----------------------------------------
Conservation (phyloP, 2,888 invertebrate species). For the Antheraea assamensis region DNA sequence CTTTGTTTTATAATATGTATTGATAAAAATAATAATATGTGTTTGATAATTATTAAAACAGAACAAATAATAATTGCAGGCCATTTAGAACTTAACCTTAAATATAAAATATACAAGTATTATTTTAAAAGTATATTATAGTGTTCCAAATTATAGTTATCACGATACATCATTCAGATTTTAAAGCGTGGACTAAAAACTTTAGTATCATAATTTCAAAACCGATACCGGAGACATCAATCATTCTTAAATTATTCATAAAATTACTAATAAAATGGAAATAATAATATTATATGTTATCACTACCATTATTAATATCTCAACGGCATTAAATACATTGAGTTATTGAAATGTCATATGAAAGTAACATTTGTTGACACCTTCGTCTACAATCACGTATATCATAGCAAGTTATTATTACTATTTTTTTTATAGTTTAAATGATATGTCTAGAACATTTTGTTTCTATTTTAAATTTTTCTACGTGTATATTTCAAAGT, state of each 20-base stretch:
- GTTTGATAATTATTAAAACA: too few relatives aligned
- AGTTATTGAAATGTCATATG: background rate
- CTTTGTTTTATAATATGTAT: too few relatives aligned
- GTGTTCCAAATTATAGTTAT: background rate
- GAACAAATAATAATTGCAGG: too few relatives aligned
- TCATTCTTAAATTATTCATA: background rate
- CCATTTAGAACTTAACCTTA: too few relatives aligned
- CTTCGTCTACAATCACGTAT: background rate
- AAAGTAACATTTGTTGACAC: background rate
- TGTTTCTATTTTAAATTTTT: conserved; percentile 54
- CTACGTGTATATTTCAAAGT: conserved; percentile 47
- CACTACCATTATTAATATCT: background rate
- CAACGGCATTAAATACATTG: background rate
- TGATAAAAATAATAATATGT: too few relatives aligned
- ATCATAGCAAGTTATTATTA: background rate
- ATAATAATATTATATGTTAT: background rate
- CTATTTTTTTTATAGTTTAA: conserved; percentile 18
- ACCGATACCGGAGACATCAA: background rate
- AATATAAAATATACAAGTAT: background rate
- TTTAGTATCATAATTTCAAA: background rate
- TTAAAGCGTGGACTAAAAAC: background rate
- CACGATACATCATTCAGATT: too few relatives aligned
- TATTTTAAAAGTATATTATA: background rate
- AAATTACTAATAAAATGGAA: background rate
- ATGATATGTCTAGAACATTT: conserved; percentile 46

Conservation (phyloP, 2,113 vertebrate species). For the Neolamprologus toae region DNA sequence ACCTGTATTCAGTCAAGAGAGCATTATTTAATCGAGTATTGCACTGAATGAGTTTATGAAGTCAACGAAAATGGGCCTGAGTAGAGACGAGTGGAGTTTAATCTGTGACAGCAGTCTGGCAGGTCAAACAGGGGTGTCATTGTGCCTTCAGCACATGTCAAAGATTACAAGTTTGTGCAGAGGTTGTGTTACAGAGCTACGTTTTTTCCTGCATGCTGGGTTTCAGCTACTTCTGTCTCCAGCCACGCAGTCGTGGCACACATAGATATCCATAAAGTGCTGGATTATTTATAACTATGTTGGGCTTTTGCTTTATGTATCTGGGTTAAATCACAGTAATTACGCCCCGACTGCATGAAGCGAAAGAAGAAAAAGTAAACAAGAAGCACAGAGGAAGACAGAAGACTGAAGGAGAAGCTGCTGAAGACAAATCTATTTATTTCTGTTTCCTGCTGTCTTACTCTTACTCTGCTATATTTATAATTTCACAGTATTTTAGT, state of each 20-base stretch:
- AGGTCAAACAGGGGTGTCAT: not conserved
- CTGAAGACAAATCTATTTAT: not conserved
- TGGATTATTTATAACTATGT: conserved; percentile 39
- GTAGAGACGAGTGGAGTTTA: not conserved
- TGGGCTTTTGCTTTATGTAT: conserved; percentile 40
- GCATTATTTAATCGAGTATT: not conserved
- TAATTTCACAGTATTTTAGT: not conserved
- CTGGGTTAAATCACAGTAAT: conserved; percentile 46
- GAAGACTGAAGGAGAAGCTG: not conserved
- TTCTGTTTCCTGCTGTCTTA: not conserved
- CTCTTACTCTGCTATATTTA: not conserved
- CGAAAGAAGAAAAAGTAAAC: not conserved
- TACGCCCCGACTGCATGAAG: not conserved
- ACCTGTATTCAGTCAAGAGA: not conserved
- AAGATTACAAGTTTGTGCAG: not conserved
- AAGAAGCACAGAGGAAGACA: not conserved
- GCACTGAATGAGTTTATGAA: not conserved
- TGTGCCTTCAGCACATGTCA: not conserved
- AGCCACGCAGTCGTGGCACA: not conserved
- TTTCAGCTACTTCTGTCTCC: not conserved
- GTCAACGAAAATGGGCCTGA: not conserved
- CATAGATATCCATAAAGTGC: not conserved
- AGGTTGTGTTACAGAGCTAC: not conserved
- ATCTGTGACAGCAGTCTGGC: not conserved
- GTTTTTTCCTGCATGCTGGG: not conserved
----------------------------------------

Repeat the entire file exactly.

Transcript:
Conservation (phyloP, 2,888 invertebrate species). For the Antheraea assamensis region DNA sequence CTTTGTTTTATAATATGTATTGATAAAAATAATAATATGTGTTTGATAATTATTAAAACAGAACAAATAATAATTGCAGGCCATTTAGAACTTAACCTTAAATATAAAATATACAAGTATTATTTTAAAAGTATATTATAGTGTTCCAAATTATAGTTATCACGATACATCATTCAGATTTTAAAGCGTGGACTAAAAACTTTAGTATCATAATTTCAAAACCGATACCGGAGACATCAATCATTCTTAAATTATTCATAAAATTACTAATAAAATGGAAATAATAATATTATATGTTATCACTACCATTATTAATATCTCAACGGCATTAAATACATTGAGTTATTGAAATGTCATATGAAAGTAACATTTGTTGACACCTTCGTCTACAATCACGTATATCATAGCAAGTTATTATTACTATTTTTTTTATAGTTTAAATGATATGTCTAGAACATTTTGTTTCTATTTTAAATTTTTCTACGTGTATATTTCAAAGT, state of each 20-base stretch:
- GTTTGATAATTATTAAAACA: too few relatives aligned
- AGTTATTGAAATGTCATATG: background rate
- CTTTGTTTTATAATATGTAT: too few relatives aligned
- GTGTTCCAAATTATAGTTAT: background rate
- GAACAAATAATAATTGCAGG: too few relatives aligned
- TCATTCTTAAATTATTCATA: background rate
- CCATTTAGAACTTAACCTTA: too few relatives aligned
- CTTCGTCTACAATCACGTAT: background rate
- AAAGTAACATTTGTTGACAC: background rate
- TGTTTCTATTTTAAATTTTT: conserved; percentile 54
- CTACGTGTATATTTCAAAGT: conserved; percentile 47
- CACTACCATTATTAATATCT: background rate
- CAACGGCATTAAATACATTG: background rate
- TGATAAAAATAATAATATGT: too few relatives aligned
- ATCATAGCAAGTTATTATTA: background rate
- ATAATAATATTATATGTTAT: background rate
- CTATTTTTTTTATAGTTTAA: conserved; percentile 18
- ACCGATACCGGAGACATCAA: background rate
- AATATAAAATATACAAGTAT: background rate
- TTTAGTATCATAATTTCAAA: background rate
- TTAAAGCGTGGACTAAAAAC: background rate
- CACGATACATCATTCAGATT: too few relatives aligned
- TATTTTAAAAGTATATTATA: background rate
- AAATTACTAATAAAATGGAA: background rate
- ATGATATGTCTAGAACATTT: conserved; percentile 46

Conservation (phyloP, 2,113 vertebrate species). For the Neolamprologus toae region DNA sequence ACCTGTATTCAGTCAAGAGAGCATTATTTAATCGAGTATTGCACTGAATGAGTTTATGAAGTCAACGAAAATGGGCCTGAGTAGAGACGAGTGGAGTTTAATCTGTGACAGCAGTCTGGCAGGTCAAACAGGGGTGTCATTGTGCCTTCAGCACATGTCAAAGATTACAAGTTTGTGCAGAGGTTGTGTTACAGAGCTACGTTTTTTCCTGCATGCTGGGTTTCAGCTACTTCTGTCTCCAGCCACGCAGTCGTGGCACACATAGATATCCATAAAGTGCTGGATTATTTATAACTATGTTGGGCTTTTGCTTTATGTATCTGGGTTAAATCACAGTAATTACGCCCCGACTGCATGAAGCGAAAGAAGAAAAAGTAAACAAGAAGCACAGAGGAAGACAGAAGACTGAAGGAGAAGCTGCTGAAGACAAATCTATTTATTTCTGTTTCCTGCTGTCTTACTCTTACTCTGCTATATTTATAATTTCACAGTATTTTAGT, state of each 20-base stretch:
- AGGTCAAACAGGGGTGTCAT: not conserved
- CTGAAGACAAATCTATTTAT: not conserved
- TGGATTATTTATAACTATGT: conserved; percentile 39
- GTAGAGACGAGTGGAGTTTA: not conserved
- TGGGCTTTTGCTTTATGTAT: conserved; percentile 40
- GCATTATTTAATCGAGTATT: not conserved
- TAATTTCACAGTATTTTAGT: not conserved
- CTGGGTTAAATCACAGTAAT: conserved; percentile 46
- GAAGACTGAAGGAGAAGCTG: not conserved
- TTCTGTTTCCTGCTGTCTTA: not conserved
- CTCTTACTCTGCTATATTTA: not conserved
- CGAAAGAAGAAAAAGTAAAC: not conserved
- TACGCCCCGACTGCATGAAG: not conserved
- ACCTGTATTCAGTCAAGAGA: not conserved
- AAGATTACAAGTTTGTGCAG: not conserved
- AAGAAGCACAGAGGAAGACA: not conserved
- GCACTGAATGAGTTTATGAA: not conserved
- TGTGCCTTCAGCACATGTCA: not conserved
- AGCCACGCAGTCGTGGCACA: not conserved
- TTTCAGCTACTTCTGTCTCC: not conserved
- GTCAACGAAAATGGGCCTGA: not conserved
- CATAGATATCCATAAAGTGC: not conserved
- AGGTTGTGTTACAGAGCTAC: not conserved
- ATCTGTGACAGCAGTCTGGC: not conserved
- GTTTTTTCCTGCATGCTGGG: not conserved